As some of my regular readers probably already know, I do not have a television in my house. Some people wonder how I manage without one, but my family has no problem making do. If I feel the need for some entertainment, I can go to places like Hulu and watch a video on my computer. Therein lies the tale, as it was on Hulu that I found a new series called Harry’s Law. In short, it tells the story of Harriet Korn, a patent lawyer who has been fired and is finding a new calling in criminal law, practiced from an old shoe store in a very rough neighborhood. At first watch, I found the series to be entertaining, both in a serious and funny way, especially with Harry packing an older Smith & Wesson M19. As the season premier progressed through the story, it became quickly apparent that the show’s creator has an agenda and a story to tell. Just a hint, but I am fairly certain that the show isn’t going to be displaying much of a conservative point of view. Said creator is David E. Kelley and although I have no clue who the man is, he is apparently well known for giving his creations a liberal slant. Let me explain what I mean.
The first hint of a red flag came in one of the courtroom scenes, in which Harry was defending a young man who had already been in trouble for drugs. She was fighting to keep him out of prison and to keep him in school. During her argument, she managed to mention several things, among them the idea of legalizing drugs and that conservatives were the first ones to mention the idea. She also brought up that Rush Limbaugh was a drug addict who got off scot-free because of who he was. The final outcome of the case was that the young man was found guilty, but the judge suspended his sentence, as long as he fulfilled several requirements, two of which were getting a job and staying in school. While this may not appear to be all that radical to some conservatives, I suspected then that I knew where the show was headed.
The second installment of the series did nothing but confirm that suspicion. First, we have Harry’s young colleague, Adam Branch, who decides to defend a Chinese man and his daughter who own a dry cleaning shop. They were being sued because they had fired a female employee who decided to have a baby. They were following China’s one-baby policy and because the woman already had one baby, they let her go. Adam’s line of defense turned out to be a rather ludicrous attempt to actually defend China and it’s policy, saying they were doing more to curb the population of the Earth than any other country. That’s right, he was defending the totalitarian policies of a communist regime that is very oppressive to it’s people. The judge in the case actually decided that the defense had merits and referred it to the Ohio State Supreme Court for review. It is sure to be picked up in subsequent episodes.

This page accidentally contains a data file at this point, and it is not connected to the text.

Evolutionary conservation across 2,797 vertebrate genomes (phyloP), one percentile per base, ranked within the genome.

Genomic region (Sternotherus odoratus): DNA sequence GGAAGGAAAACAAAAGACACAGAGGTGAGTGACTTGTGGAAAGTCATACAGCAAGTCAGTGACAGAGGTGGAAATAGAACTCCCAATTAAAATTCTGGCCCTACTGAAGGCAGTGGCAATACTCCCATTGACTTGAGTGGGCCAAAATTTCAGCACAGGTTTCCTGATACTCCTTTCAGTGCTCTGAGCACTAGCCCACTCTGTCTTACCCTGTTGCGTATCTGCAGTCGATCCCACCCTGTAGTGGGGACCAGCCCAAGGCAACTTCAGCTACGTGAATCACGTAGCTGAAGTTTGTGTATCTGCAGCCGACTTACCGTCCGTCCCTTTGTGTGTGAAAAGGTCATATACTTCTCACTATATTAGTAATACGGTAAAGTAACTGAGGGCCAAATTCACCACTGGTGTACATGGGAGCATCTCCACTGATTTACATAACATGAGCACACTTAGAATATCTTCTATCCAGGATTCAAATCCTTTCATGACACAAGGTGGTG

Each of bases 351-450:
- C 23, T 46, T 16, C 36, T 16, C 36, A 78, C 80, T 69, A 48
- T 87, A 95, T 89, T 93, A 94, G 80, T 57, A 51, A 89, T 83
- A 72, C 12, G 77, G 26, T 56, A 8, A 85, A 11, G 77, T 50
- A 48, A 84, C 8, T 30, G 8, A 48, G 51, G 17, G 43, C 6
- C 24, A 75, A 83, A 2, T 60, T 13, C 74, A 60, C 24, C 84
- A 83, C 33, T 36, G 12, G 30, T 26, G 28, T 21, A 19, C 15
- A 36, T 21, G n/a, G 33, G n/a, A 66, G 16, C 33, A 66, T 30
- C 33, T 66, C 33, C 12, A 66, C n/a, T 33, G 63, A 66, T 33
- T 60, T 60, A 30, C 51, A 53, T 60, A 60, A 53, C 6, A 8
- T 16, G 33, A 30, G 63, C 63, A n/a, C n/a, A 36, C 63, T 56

Moving on to the case Harry worked on in the second episode, we meet Anna Nicholson, an elderly woman (89, I think) who is on trial for armed robbery. The case should have been fairly open and shut, with security camera footage showing her holding a revolver to a store clerk’s head and threatening to blow his head off if he didn’t give her the money from the register. I say should have been because it turned out to be anything but. Harry defended Mrs. Nicholson by putting her on the stand and allowing her to tell the story of how she had ran out of money and had to resort to begging from her neighbors. Also thrown in were how the government had bailed out Wall Street, with her asking where was her bailout. The woman defended her choice to rob the store, saying she chose it because the man was a drug dealer, etc. In her closing arguments, Harry appealed to the jury to find Anna Nicholson not guilty, because she was a victim of circumstances and it was the right thing to do. In real life, the case would have been a conviction by the jury, with the judge deciding what to do about a prison sentence for an 89-year-old woman. Needless to say, the jury found her innocent of all charges, despite the clear evidence.
For those of you who know how the law works, would it not be a complete and total travesty of justice if a real criminal case were to unfold in such a manner? Isn’t a jury supposed to decide the case based on the evidence, not on the emotions involved in the case? It appears to me that Harry’s law just took a shot at the idea of personal responsibility. As the DA pointed out in his closing arguments, Mrs. Nicholson made the choice to rob the store and no matter what her reasons were, armed robbery is still against the law. She should have been found guilty, but the liberal jury listened to a liberal lawyer and found her innocent.
I know this is all fictional and I actually found the show to be funny and entertaining, but it serves to make my case that the liberals do have an agenda and will go to any extremes to further that agenda. I do not begrudge David E. Kelley’s right to produce Harry’s Law in whatever creative fashion he so chooses, but he is clearly using this show to bash conservatives and to advance a very liberal way of thinking. To those of you who may not believe this, I say you should start paying attention. I believe that is something we should be well aware of and be ready to counter.